During our solemn moment of silence, I remembered my many visits to Rwanda.
The genocide was a source of unbearable pain for the country – and unmistakeable disgrace for the world, including the United Nations.
I will never forget the images I saw at the Gisozi Memorial of babies who were killed in their mothers’ arms… youth cut down in the prime of their lives... whole families slaughtered.
They were among the more than 800,000 victims we mourn today.
I am honoured that Ms. Regine Uwibereyeho King is here to share her story.
She was abandoned by the international community when her country and her family needed help. She suffered the loss of her loved ones – but she managed to keep her compassionate spirit.
I repeat my pledge to always remember the people of Rwanda.
Nifatanije naban yarwanda.
I stand in solidarity with the people of Rwanda.
Our reflection on the Rwandan tragedy should go beyond one country and one moment in history.
We have to take a hard look at the present.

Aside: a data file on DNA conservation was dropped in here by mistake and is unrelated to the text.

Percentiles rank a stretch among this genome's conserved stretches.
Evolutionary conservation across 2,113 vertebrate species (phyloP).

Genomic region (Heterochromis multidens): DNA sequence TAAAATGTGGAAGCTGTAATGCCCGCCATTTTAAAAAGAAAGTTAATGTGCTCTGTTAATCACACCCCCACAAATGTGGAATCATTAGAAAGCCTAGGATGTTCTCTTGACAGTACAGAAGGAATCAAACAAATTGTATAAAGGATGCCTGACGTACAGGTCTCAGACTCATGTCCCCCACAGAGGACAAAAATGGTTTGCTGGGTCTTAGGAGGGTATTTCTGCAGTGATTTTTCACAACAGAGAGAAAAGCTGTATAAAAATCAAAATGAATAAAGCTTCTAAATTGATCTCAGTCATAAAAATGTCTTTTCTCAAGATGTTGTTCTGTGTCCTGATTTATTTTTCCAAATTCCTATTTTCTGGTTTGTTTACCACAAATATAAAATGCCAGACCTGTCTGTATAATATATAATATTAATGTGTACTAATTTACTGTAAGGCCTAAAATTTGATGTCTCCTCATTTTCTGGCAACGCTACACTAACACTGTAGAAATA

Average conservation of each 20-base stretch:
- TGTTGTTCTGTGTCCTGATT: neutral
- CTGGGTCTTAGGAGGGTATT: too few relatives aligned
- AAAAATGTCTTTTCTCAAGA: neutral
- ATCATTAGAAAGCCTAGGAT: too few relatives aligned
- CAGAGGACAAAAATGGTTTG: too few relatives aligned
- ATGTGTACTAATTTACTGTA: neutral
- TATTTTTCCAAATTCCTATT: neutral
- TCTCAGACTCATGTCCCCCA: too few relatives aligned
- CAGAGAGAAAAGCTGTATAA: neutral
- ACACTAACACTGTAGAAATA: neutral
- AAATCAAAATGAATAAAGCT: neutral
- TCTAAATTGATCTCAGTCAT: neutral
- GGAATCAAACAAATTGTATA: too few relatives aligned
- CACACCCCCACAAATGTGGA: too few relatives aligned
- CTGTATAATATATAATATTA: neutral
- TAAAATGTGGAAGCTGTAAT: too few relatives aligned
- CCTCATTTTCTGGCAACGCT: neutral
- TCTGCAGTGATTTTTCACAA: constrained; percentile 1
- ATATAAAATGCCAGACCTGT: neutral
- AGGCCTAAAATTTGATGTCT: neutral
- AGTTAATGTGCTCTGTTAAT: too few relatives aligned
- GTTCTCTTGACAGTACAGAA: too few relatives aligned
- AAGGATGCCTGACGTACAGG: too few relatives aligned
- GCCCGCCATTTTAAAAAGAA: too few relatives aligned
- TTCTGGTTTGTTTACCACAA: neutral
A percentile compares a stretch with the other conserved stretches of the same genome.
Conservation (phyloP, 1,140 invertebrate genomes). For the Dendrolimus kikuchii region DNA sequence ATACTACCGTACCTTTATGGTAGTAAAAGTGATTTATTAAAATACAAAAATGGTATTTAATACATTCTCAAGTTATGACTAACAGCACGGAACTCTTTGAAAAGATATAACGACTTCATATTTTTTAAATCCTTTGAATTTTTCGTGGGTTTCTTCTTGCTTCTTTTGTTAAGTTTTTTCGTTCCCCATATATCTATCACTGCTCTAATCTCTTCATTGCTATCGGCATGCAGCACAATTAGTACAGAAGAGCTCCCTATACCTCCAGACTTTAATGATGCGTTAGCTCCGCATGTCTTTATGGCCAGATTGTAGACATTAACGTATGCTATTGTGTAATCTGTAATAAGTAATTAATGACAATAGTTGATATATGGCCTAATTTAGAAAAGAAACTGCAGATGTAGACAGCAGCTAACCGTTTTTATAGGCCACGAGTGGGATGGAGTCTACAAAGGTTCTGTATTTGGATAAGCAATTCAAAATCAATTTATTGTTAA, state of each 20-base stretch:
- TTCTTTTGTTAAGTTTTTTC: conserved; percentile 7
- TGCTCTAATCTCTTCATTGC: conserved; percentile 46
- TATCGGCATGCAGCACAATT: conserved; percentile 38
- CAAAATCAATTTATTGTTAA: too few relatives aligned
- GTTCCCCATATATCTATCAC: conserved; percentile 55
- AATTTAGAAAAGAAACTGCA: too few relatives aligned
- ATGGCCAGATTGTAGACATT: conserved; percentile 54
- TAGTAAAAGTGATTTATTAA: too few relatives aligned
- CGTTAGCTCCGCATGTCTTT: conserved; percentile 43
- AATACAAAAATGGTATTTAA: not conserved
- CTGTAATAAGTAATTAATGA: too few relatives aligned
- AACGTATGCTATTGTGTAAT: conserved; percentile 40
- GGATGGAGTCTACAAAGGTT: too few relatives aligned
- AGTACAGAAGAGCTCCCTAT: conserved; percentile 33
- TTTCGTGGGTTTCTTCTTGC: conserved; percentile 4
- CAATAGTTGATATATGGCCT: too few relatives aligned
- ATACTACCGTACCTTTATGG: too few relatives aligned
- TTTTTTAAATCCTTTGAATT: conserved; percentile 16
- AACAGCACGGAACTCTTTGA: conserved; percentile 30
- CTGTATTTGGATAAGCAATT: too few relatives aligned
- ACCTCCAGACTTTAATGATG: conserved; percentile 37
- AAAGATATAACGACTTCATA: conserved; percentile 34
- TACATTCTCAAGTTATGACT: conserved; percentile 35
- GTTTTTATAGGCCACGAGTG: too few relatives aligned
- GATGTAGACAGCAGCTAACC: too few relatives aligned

From Iraq and Syria to the Central African Republic, South Sudan and beyond, we see alarming abuses of people’s rights – especially the right to life.
We must strengthen our resolve to stop atrocities, end incitement and save lives.
This is our moral responsibility.
It is not enough to condemn atrocity crimes once they are occurring. We must act much earlier to prevent them.
Today I call for intensified international action to uphold our responsibility to protect and put human rights up front.
I urge all governments, especially those with influence, to transcend their national interests and live up to their obligations to our shared humanity.
This Day of Reflection falls during the 70th anniversary of the United Nations.
As we pay tribute to the people of Rwanda, let us honour the founding purpose of this Organization: to unite for peace so that all people may live with the equality and dignity they deserve.